Popular Science Monthly/Volume 20/December 1881/A Half-Century of Science II
By Sir JOHN LUBBOCK.
IN astronomy, the discovery in 1845 of the planet Neptune, made independently and almost simultaneously by Adams and by Le Verrier, was certainly one of the very greatest triumphs of mathematical genius. Of the minor planets, four only were known in 1831, while the number now on the roll amounts to 220. Many astronomers believe in the existence of an intra-Mercurial planet or planets, but this is still an open question. The solar system has also been enriched by the discovery of an inner ring to Saturn, of satellites to Mars, and of additional satellites to Saturn, Uranus, and Neptune.
The most unexpected progress, however, in our astronomical knowledge, during the past half-century, has been due to spectrum analysis. The dark lines in the spectrum were first seen by Wollaston, who noticed a few of them; but they were independently discovered by Fraunhofer, after whom they are justly named, and who, in 1814, mapped no fewer than 576. The first steps in "spectrum analysis," properly so called, were made by Sir J. Herschel, Fox Talbot, and by Wheatstone, in a paper read before this Association in 1835. The latter showed that the spectrum emitted by the incandescent vapor of metals was formed of bright lines, and that these lines, while, as he then supposed, constant for each metal, differed for different metals. "We have here," he said, "a mode of discriminating metallic bodies more readily than that of chemical examination, and which may hereafter be employed for useful purposes." Nay, not only can bodies thus be more readily discriminated, but, as we now know, the presence of extremely minute portions can be detected, the 5000000 of a grain being in some cases easily perceptible.
It is also easy to see that the presence of any new simple substance might be detected, and in this manner already several new elements have been discovered, as I shall mention when we come to chemistry.
But spectrum analysis has led to even grander and more unexpected triumphs. Fraunhofer himself noticed the coincidence between the double dark line D of the solar spectrum and a double line which he observed in the spectra of ordinary flames, while Stoke* pointed out to Sir W. Thomson, who taught it in his lectures, that in both cases these lines were due to the presence of sodium. To Kirchhoff and Bunsen, however, is due the independent conception and the credit of having first systematically investigated the relation which exists between Fraunhofer's lines and the bright lines in the spectra of incandescent metals. In order to get some fixed measure by which they might determine and record the lines characterizing any given substance it occurred to them that they might use for comparison the spectrum of the sun. They accordingly arranged their spectroscope so that one half of the slit was lighted by the sun, and the other by the luminous gases they proposed to examine. It immediately struck them that the bright lines in the one corresponded with the dark lines in the other—the bright line of sodium, for instance, with the line or rather lines D in the sun's spectrum. The conclusion was obvious. There was sodium in the sun! It must indeed have been a glorious moment when that thought flashed across them, and even by itself well worth all their labor.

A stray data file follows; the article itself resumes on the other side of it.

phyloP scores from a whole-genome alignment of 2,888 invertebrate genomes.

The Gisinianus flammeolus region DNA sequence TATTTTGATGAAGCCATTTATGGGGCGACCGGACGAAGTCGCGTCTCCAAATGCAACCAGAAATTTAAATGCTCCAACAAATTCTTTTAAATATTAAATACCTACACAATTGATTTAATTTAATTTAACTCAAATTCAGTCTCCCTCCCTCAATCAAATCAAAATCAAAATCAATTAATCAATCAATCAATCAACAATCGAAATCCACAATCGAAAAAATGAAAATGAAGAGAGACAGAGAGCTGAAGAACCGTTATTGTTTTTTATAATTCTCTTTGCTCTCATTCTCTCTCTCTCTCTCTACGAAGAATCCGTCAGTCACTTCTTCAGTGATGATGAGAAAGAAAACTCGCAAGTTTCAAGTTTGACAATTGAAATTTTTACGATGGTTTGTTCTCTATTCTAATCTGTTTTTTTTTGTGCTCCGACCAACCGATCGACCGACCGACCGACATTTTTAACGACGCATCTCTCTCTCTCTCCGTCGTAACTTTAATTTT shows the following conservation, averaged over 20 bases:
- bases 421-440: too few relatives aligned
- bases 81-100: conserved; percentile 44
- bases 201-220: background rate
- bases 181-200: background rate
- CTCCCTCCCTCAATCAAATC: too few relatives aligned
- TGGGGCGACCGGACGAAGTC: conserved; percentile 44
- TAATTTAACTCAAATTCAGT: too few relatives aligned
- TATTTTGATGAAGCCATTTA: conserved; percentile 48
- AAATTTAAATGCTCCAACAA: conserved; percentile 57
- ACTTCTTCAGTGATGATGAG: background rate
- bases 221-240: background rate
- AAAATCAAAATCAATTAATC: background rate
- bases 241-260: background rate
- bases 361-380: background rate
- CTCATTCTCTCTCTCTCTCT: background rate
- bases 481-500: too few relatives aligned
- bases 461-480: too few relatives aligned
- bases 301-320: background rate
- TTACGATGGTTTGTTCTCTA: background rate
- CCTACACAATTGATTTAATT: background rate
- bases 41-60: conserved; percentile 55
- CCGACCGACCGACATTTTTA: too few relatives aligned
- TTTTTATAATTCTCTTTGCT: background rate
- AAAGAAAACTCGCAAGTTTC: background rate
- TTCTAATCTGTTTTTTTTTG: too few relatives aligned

But why is the bright line of a sodium-flame represented by a black one in the spectrum of the sun! To Angstrom is due the theory that a vapor or gas can absorb luminous rays of the same refrangibility only which it emits when highly heated; while Balfour Stewart independently discovered the same law with reference to radiant heat.
This is the basis of Kirchhoff's theory of the origin of Fraunhofer's lines. In the atmosphere of the sun the vapors of various metals are present, each of which would give its characteristic lines, but within this atmospheric envelope is the still more intensely heated nucleus of the sim, which emits a brilliant continuous spectrum, containing rays of all degrees of refrangibility. When the light of this intensely heated nucleus is transmitted through the surrounding atmosphere, the bright lines which would be produced by this atmosphere are seen as dark ones.
Kirchhoff and Bunsen thus proved the existence in the sun of hydrogen, sodium, magnesium, calcium, iron, nickel, chromium, manganese, titanium, and cobalt; since which Angstrom, Thalen, and Lockyer have considerably increased the list. But it is not merely the chemistry of the heavenly bodies on which light is thrown by the spectroscope; their physical structure and evolutional history are also illuminated by this wonderful instrument of research. It used to be supposed that the sun was a dark body enveloped in a luminous atmosphere. The reverse now appears to be the truth. The body of the sun, or photosphere, is intensely brilliant; round it lies the solar atmosphere of comparatively cool gases, which cause the dark lines in the spectrum; thirdly, a chromosphere—a sphere principally of hydrogen, jets of which are said sometimes to reach to a height of 100,000 miles or more, into the outer coating or corona, the nature of which is still very doubtful.